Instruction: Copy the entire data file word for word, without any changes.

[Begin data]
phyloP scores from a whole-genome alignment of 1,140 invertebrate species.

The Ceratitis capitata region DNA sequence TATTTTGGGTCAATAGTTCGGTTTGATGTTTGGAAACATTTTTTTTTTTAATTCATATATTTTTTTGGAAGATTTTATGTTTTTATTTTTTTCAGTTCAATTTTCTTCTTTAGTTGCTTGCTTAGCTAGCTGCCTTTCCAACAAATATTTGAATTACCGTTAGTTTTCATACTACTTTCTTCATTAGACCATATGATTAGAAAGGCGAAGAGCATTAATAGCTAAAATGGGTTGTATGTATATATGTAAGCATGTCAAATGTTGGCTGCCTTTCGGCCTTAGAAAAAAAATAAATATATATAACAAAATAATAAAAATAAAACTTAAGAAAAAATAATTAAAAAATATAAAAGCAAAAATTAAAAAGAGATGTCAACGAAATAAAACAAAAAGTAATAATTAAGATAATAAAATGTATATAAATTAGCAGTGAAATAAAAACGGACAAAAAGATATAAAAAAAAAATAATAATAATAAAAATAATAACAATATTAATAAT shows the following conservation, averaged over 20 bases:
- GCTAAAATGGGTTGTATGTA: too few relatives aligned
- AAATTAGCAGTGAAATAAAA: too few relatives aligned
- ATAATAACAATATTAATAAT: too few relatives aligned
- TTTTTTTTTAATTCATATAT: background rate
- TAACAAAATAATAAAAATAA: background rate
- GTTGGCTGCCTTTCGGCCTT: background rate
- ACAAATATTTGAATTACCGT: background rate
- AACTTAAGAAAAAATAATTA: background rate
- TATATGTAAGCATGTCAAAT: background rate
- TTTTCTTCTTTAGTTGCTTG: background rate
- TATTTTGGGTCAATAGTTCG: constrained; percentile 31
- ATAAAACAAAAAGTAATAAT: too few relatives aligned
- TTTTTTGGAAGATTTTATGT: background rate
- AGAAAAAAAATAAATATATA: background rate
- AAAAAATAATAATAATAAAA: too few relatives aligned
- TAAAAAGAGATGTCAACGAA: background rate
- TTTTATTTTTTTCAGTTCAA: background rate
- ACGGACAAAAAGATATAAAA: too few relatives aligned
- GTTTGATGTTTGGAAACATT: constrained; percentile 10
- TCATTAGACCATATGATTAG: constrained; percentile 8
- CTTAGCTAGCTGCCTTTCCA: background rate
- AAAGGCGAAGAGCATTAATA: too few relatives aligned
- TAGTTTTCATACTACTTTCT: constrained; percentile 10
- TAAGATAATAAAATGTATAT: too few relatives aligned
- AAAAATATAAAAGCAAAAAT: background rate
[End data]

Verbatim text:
phyloP scores from a whole-genome alignment of 1,140 invertebrate species.

The Ceratitis capitata region DNA sequence TATTTTGGGTCAATAGTTCGGTTTGATGTTTGGAAACATTTTTTTTTTTAATTCATATATTTTTTTGGAAGATTTTATGTTTTTATTTTTTTCAGTTCAATTTTCTTCTTTAGTTGCTTGCTTAGCTAGCTGCCTTTCCAACAAATATTTGAATTACCGTTAGTTTTCATACTACTTTCTTCATTAGACCATATGATTAGAAAGGCGAAGAGCATTAATAGCTAAAATGGGTTGTATGTATATATGTAAGCATGTCAAATGTTGGCTGCCTTTCGGCCTTAGAAAAAAAATAAATATATATAACAAAATAATAAAAATAAAACTTAAGAAAAAATAATTAAAAAATATAAAAGCAAAAATTAAAAAGAGATGTCAACGAAATAAAACAAAAAGTAATAATTAAGATAATAAAATGTATATAAATTAGCAGTGAAATAAAAACGGACAAAAAGATATAAAAAAAAAATAATAATAATAAAAATAATAACAATATTAATAAT shows the following conservation, averaged over 20 bases:
- GCTAAAATGGGTTGTATGTA: too few relatives aligned
- AAATTAGCAGTGAAATAAAA: too few relatives aligned
- ATAATAACAATATTAATAAT: too few relatives aligned
- TTTTTTTTTAATTCATATAT: background rate
- TAACAAAATAATAAAAATAA: background rate
- GTTGGCTGCCTTTCGGCCTT: background rate
- ACAAATATTTGAATTACCGT: background rate
- AACTTAAGAAAAAATAATTA: background rate
- TATATGTAAGCATGTCAAAT: background rate
- TTTTCTTCTTTAGTTGCTTG: background rate
- TATTTTGGGTCAATAGTTCG: constrained; percentile 31
- ATAAAACAAAAAGTAATAAT: too few relatives aligned
- TTTTTTGGAAGATTTTATGT: background rate
- AGAAAAAAAATAAATATATA: background rate
- AAAAAATAATAATAATAAAA: too few relatives aligned
- TAAAAAGAGATGTCAACGAA: background rate
- TTTTATTTTTTTCAGTTCAA: background rate
- ACGGACAAAAAGATATAAAA: too few relatives aligned
- GTTTGATGTTTGGAAACATT: constrained; percentile 10
- TCATTAGACCATATGATTAG: constrained; percentile 8
- CTTAGCTAGCTGCCTTTCCA: background rate
- AAAGGCGAAGAGCATTAATA: too few relatives aligned
- TAGTTTTCATACTACTTTCT: constrained; percentile 10
- TAAGATAATAAAATGTATAT: too few relatives aligned
- AAAAATATAAAAGCAAAAAT: background rate